Never mind the PIGS, worry about the DOGS

 

              The problem in Euroland is not just a problem of a few countries which are no longer competitive. There is a problem of too much government debt. The same issue haunts the US, where there is a poltical war over how to get the deficit down. The UK now has a government which says its main purpose is to eliminate the deficit.

             The problem of the west rests in a series of countries that could properly be called DOGS – Democratic overspending government sovereigns. In Euroland these dogs are in trouble, as well as the Pigs.  The pressures of democracy have led politicians of many different parties and persuasions to offer both higher public spending and lower taxes than they need to cover the spending  in the pursuit of electoral success and wider popularity. They have decided they can get away with this, as they have been able to borrow large sums to cover the gap. In more recent years some have even argued that borrowing more is essential to sustain demand or to lift their economies out of the slump their boom/bust policies created.

              In Euroland countries are discovering there are distinct limits to how much markets will lend to governments. As interest rates rise, so countries become unwilling to borrow. They seek subsidised credit from elsewhere. The US and the UK during the recent deep recession turned to printing money. This was advertised as a policy to augment demand at a time of falling output, but it became a convenient way of sustaining very high public borrowings at low interest rates. The new money created was used to buy government bonds to keep the government borrowing rate down.

             Euroland is having an internal row about whether it too should extend the eternal credit approach to public budgets by printing more, or whether it just needs to get tougher to control deficits. The US and UK are pledged to cut deficits by raising more in tax and reducing the increase in spending, but meanwhile print some more money.

           When you look across the world at the rise of China and India, you see that the west does not have a sufficiently competitive model for modern conditions. Parts of western business and economic activity are still world beating, and earn their producers good incomes in the global market. The more western economies rely on state activity and subsidy, the narrower the base of competitive activity, and the more money the country needs to borrow to sustain its relatively high living standards.

          Euroland needs to worry not just about the Pigs but also about the Euroland  Dogs. German cars, French food and wine, and Italian fashion  may still be world beaters, but in too many areas now the production and the incomes are moving to the east from the west. That is why the west needs to change its model and get on top of its debts.

 

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39 Comments

  1. Caterpillar
    Posted December 8, 2011 at 6:53 am | Permalink

    So which political parties in which countries are pushing the – what absolutely needs to be done by government – message?

    In the UK does any party argue for privatising health, post-primary education etc?

    • Robert K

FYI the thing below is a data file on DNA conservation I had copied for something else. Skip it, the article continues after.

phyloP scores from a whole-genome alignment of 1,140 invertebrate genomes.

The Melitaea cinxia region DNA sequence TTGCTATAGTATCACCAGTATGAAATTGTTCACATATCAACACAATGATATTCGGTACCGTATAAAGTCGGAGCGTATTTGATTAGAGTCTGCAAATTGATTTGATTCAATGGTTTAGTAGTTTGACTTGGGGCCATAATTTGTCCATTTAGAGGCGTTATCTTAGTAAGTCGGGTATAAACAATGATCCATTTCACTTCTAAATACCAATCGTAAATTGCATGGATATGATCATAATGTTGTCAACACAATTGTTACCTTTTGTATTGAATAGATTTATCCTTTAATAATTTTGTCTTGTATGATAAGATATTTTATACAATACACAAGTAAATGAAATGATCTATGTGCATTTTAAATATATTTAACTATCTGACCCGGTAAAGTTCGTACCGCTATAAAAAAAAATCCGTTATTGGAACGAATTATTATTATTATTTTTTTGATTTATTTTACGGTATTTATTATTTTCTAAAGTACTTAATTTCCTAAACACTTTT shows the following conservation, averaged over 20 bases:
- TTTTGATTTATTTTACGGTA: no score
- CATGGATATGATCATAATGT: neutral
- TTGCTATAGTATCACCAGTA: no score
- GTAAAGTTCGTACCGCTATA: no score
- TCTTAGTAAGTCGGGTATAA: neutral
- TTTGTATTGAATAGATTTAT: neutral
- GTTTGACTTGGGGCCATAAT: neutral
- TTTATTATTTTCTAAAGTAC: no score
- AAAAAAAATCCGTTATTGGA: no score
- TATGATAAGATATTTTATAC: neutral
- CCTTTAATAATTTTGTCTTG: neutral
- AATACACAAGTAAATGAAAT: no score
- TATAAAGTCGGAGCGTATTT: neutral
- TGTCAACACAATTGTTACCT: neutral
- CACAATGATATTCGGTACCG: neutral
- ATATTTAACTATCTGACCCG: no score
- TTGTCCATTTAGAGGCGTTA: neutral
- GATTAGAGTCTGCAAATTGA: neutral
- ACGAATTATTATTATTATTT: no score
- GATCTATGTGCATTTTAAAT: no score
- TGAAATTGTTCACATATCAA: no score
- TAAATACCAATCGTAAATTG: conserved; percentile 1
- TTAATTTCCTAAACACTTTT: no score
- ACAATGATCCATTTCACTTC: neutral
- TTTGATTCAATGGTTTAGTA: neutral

Posted December 8, 2011 at 7:10 am | Permalink

      I saw a clip of Reagen from the early 1980s when he was talking about government being the problem, not the solution. It was a real shock – it has been a generation since we have heard political leaders talking in this way.

  2. norman
    Posted December 8, 2011 at 7:04 am | Permalink

    How many things does our government, or any government for that matter, do that is world beating?

    We see bigger and bigger government every day and then scratch our heads wondering where it’s all going and the answer from the politicians invariably is ‘more government’.

  3. Robert K
    Posted December 8, 2011 at 7:18 am | Permalink

    The west does need to change its model – or more precisely the state/private sector model needs to change. Individual businesses have no problems dealing with the rise of China and India. They see these countries as being important new markets and an excellent place to locate manufacturing facilities. It’s only the state that looks at emerging markets fearfully, with a mercantalist eye. I was struck recently by Hillary Clinton’s description of China as a rival and potential enemy. Why should we in the west look at a billion people pulling themselves out of poverty following an era of collectivist repression and think of it as a threat? (And no, I don’t think the current Chinese state model is desirable either, but at least it has given aspects of the free market their head)

    • Disaffected
      Posted December 8, 2011 at 10:38 am | Permalink

      Vast amounts of tax-payers’ money have been used by Labour to change the culture of Britain. This is political ideology not economics or for the good of the people. Lib Dems are currently immersed in this ideology through the European Liberal Democrats.

      The welfare state is out of control as is the mass immigration policy. These are things that a government can change if it wants. It does not take two years for the current Tory led Coalition to stop or severely reduce immigration. Lib Dems wanted more immigration at the last election, that is one reason why they came last. it has not prevented them from continuing this aspiration in office.

      In the Autumn statement cuts to public sector pay were announced a freeze for two years followed by an increase of 1%. Pensions would cost more, work longer and get less in return. In contrast welfare lifers were given a 5.2% increase and the following week Clegg was saying on national television that pensioners could give up more!! How about the 370.000 households where NO one has worked since the age of 16 yrs? What is Clegg doing about these?? At least public sector workers work and help the economy and help the notion that people should work. Clegg’s policies make it clear that it does not pay to work if you are a welfare lifer. Lib Dems are also resisting a cap of £26,000 being put on welfare households.